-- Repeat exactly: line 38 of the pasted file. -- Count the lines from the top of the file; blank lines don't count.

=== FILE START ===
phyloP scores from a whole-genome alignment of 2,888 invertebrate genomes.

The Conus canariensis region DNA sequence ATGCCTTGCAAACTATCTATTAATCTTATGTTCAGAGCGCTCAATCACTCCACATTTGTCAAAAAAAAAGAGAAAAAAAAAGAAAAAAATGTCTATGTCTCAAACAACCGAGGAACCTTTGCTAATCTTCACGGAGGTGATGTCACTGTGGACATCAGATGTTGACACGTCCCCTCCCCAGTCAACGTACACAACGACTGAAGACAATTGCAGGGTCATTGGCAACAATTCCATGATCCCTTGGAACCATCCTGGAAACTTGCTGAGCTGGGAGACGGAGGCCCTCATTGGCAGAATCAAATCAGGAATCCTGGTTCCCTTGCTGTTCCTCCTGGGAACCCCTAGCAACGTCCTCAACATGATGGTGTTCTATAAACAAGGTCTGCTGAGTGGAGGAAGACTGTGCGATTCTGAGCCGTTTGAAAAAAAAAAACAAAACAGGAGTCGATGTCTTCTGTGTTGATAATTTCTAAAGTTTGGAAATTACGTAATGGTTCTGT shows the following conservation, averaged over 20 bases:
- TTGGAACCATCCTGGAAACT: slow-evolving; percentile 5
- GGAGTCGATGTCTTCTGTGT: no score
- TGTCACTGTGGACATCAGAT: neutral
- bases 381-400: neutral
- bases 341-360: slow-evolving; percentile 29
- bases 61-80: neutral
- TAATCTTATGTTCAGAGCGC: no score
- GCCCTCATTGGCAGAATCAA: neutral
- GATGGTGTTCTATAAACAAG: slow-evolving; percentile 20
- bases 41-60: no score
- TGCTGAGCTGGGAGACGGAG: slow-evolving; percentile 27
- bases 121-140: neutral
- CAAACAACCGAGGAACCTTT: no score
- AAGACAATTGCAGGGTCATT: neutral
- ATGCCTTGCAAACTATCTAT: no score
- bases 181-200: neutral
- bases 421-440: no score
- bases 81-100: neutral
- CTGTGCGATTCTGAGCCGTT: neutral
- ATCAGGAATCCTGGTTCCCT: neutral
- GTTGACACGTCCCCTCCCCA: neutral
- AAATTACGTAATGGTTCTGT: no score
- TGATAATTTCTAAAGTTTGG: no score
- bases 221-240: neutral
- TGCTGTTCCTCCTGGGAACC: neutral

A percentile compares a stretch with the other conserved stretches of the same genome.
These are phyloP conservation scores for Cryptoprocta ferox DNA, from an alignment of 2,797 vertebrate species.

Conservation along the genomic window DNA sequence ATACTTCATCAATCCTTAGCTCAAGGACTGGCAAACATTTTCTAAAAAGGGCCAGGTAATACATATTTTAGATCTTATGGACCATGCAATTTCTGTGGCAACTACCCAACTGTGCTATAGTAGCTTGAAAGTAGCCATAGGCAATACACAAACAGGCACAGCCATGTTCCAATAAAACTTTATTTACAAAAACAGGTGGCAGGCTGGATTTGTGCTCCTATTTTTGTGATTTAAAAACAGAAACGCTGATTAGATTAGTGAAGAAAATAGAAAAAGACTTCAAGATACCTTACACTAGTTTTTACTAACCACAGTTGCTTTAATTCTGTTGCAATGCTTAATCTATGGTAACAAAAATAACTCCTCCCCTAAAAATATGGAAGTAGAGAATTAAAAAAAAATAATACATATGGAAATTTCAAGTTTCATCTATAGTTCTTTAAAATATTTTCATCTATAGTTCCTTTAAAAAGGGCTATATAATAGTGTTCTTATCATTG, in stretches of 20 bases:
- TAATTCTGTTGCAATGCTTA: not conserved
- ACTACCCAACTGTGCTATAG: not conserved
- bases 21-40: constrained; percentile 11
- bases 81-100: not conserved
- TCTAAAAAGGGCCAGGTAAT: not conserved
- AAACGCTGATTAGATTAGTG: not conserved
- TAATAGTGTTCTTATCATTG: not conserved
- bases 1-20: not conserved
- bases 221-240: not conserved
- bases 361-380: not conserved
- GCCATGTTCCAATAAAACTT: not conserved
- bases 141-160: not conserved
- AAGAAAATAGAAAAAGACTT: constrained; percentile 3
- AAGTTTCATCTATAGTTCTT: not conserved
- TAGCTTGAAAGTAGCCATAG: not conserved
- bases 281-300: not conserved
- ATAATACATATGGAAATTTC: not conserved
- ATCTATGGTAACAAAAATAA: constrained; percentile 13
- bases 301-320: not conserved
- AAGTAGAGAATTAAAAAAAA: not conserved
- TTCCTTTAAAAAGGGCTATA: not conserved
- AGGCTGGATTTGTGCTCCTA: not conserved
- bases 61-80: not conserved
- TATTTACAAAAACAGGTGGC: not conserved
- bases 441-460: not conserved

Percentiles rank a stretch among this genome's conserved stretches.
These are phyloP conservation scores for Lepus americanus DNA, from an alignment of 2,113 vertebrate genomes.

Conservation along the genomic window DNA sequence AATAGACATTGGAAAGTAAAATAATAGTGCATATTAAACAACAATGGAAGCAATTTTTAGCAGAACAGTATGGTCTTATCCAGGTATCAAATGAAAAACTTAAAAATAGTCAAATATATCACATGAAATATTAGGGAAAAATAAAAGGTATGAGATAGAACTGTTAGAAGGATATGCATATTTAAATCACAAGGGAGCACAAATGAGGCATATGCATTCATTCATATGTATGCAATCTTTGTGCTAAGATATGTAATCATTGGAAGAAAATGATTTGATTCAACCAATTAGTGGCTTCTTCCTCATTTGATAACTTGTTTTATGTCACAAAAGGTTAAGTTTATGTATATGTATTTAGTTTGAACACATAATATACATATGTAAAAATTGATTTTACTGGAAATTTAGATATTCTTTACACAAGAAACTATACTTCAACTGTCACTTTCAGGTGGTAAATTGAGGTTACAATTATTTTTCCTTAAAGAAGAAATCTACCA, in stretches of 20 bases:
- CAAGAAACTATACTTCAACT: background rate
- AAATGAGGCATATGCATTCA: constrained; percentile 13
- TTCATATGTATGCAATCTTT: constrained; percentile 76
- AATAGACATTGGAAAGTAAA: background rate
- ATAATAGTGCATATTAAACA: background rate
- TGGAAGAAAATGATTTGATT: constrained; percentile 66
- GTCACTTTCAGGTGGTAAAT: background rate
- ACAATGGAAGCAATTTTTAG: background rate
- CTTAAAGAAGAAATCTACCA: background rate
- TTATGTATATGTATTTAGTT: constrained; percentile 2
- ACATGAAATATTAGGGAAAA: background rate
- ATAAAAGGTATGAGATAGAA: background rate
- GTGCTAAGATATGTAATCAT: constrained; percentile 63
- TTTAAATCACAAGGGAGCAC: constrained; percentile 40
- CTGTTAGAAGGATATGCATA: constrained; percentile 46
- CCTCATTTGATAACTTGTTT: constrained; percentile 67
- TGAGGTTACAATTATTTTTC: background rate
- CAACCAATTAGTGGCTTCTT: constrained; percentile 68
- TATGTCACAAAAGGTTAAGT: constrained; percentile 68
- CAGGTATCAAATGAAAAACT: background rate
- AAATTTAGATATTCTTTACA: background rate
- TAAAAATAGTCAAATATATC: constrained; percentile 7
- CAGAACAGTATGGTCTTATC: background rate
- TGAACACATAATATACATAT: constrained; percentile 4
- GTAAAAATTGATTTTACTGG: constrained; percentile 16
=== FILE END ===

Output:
- bases 1-20: not conserved